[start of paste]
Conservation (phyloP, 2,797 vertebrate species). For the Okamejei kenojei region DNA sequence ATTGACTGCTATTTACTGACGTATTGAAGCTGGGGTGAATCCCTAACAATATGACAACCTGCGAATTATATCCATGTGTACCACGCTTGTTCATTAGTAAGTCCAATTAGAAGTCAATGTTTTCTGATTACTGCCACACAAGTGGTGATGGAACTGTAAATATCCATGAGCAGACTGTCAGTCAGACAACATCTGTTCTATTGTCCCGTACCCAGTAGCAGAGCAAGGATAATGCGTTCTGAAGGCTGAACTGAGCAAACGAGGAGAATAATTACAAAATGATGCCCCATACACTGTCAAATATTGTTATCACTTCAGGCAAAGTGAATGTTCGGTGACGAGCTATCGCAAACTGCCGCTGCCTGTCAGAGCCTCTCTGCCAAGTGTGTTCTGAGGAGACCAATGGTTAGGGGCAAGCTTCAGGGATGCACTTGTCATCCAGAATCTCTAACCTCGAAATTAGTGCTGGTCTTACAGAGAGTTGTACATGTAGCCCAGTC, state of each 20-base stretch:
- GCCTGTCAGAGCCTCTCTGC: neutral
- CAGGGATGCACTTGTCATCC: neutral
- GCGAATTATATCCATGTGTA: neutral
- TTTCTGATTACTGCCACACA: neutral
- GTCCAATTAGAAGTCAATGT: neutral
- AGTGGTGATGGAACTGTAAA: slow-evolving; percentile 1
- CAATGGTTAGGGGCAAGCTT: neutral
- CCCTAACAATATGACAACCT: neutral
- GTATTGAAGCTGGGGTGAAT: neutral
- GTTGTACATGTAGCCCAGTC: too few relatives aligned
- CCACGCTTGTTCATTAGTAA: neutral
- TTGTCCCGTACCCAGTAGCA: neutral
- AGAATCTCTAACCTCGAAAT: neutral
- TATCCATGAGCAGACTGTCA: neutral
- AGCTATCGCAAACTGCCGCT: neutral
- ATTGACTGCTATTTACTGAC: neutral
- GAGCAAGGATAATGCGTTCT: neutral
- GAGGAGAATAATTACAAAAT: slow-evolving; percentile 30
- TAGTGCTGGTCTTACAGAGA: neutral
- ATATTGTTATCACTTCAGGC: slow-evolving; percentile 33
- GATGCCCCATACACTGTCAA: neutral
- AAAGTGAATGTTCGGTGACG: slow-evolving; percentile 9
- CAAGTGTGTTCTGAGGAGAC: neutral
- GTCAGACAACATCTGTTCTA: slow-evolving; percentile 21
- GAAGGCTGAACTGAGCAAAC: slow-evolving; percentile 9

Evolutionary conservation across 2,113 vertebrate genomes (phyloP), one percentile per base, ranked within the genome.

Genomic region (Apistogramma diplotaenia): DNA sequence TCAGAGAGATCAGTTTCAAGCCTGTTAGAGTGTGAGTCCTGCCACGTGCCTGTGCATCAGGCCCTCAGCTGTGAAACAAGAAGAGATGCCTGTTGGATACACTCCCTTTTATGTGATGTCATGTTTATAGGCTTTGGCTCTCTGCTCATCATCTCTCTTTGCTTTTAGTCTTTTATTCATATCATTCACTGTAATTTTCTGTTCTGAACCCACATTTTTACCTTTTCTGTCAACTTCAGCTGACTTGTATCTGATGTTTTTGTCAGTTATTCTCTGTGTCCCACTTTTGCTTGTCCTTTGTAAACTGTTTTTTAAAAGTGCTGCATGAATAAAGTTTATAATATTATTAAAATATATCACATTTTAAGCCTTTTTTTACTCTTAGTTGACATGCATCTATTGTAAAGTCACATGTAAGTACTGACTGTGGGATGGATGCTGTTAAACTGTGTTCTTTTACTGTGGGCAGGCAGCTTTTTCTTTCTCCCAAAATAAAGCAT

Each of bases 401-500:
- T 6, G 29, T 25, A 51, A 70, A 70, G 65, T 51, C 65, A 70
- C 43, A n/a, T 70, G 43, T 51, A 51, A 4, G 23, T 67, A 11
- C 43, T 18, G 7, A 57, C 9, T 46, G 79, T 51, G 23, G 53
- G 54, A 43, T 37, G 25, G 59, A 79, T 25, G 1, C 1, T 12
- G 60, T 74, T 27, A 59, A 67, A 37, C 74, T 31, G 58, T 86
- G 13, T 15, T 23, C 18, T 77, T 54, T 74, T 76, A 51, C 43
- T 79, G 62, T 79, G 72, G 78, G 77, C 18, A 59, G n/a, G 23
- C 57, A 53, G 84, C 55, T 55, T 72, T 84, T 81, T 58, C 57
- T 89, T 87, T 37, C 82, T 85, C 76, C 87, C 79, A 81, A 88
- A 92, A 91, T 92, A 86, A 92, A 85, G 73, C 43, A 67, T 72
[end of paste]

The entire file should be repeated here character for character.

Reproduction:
Conservation (phyloP, 2,797 vertebrate species). For the Okamejei kenojei region DNA sequence ATTGACTGCTATTTACTGACGTATTGAAGCTGGGGTGAATCCCTAACAATATGACAACCTGCGAATTATATCCATGTGTACCACGCTTGTTCATTAGTAAGTCCAATTAGAAGTCAATGTTTTCTGATTACTGCCACACAAGTGGTGATGGAACTGTAAATATCCATGAGCAGACTGTCAGTCAGACAACATCTGTTCTATTGTCCCGTACCCAGTAGCAGAGCAAGGATAATGCGTTCTGAAGGCTGAACTGAGCAAACGAGGAGAATAATTACAAAATGATGCCCCATACACTGTCAAATATTGTTATCACTTCAGGCAAAGTGAATGTTCGGTGACGAGCTATCGCAAACTGCCGCTGCCTGTCAGAGCCTCTCTGCCAAGTGTGTTCTGAGGAGACCAATGGTTAGGGGCAAGCTTCAGGGATGCACTTGTCATCCAGAATCTCTAACCTCGAAATTAGTGCTGGTCTTACAGAGAGTTGTACATGTAGCCCAGTC, state of each 20-base stretch:
- GCCTGTCAGAGCCTCTCTGC: neutral
- CAGGGATGCACTTGTCATCC: neutral
- GCGAATTATATCCATGTGTA: neutral
- TTTCTGATTACTGCCACACA: neutral
- GTCCAATTAGAAGTCAATGT: neutral
- AGTGGTGATGGAACTGTAAA: slow-evolving; percentile 1
- CAATGGTTAGGGGCAAGCTT: neutral
- CCCTAACAATATGACAACCT: neutral
- GTATTGAAGCTGGGGTGAAT: neutral
- GTTGTACATGTAGCCCAGTC: too few relatives aligned
- CCACGCTTGTTCATTAGTAA: neutral
- TTGTCCCGTACCCAGTAGCA: neutral
- AGAATCTCTAACCTCGAAAT: neutral
- TATCCATGAGCAGACTGTCA: neutral
- AGCTATCGCAAACTGCCGCT: neutral
- ATTGACTGCTATTTACTGAC: neutral
- GAGCAAGGATAATGCGTTCT: neutral
- GAGGAGAATAATTACAAAAT: slow-evolving; percentile 30
- TAGTGCTGGTCTTACAGAGA: neutral
- ATATTGTTATCACTTCAGGC: slow-evolving; percentile 33
- GATGCCCCATACACTGTCAA: neutral
- AAAGTGAATGTTCGGTGACG: slow-evolving; percentile 9
- CAAGTGTGTTCTGAGGAGAC: neutral
- GTCAGACAACATCTGTTCTA: slow-evolving; percentile 21
- GAAGGCTGAACTGAGCAAAC: slow-evolving; percentile 9

Evolutionary conservation across 2,113 vertebrate genomes (phyloP), one percentile per base, ranked within the genome.

Genomic region (Apistogramma diplotaenia): DNA sequence TCAGAGAGATCAGTTTCAAGCCTGTTAGAGTGTGAGTCCTGCCACGTGCCTGTGCATCAGGCCCTCAGCTGTGAAACAAGAAGAGATGCCTGTTGGATACACTCCCTTTTATGTGATGTCATGTTTATAGGCTTTGGCTCTCTGCTCATCATCTCTCTTTGCTTTTAGTCTTTTATTCATATCATTCACTGTAATTTTCTGTTCTGAACCCACATTTTTACCTTTTCTGTCAACTTCAGCTGACTTGTATCTGATGTTTTTGTCAGTTATTCTCTGTGTCCCACTTTTGCTTGTCCTTTGTAAACTGTTTTTTAAAAGTGCTGCATGAATAAAGTTTATAATATTATTAAAATATATCACATTTTAAGCCTTTTTTTACTCTTAGTTGACATGCATCTATTGTAAAGTCACATGTAAGTACTGACTGTGGGATGGATGCTGTTAAACTGTGTTCTTTTACTGTGGGCAGGCAGCTTTTTCTTTCTCCCAAAATAAAGCAT

Each of bases 401-500:
- T 6, G 29, T 25, A 51, A 70, A 70, G 65, T 51, C 65, A 70
- C 43, A n/a, T 70, G 43, T 51, A 51, A 4, G 23, T 67, A 11
- C 43, T 18, G 7, A 57, C 9, T 46, G 79, T 51, G 23, G 53
- G 54, A 43, T 37, G 25, G 59, A 79, T 25, G 1, C 1, T 12
- G 60, T 74, T 27, A 59, A 67, A 37, C 74, T 31, G 58, T 86
- G 13, T 15, T 23, C 18, T 77, T 54, T 74, T 76, A 51, C 43
- T 79, G 62, T 79, G 72, G 78, G 77, C 18, A 59, G n/a, G 23
- C 57, A 53, G 84, C 55, T 55, T 72, T 84, T 81, T 58, C 57
- T 89, T 87, T 37, C 82, T 85, C 76, C 87, C 79, A 81, A 88
- A 92, A 91, T 92, A 86, A 92, A 85, G 73, C 43, A 67, T 72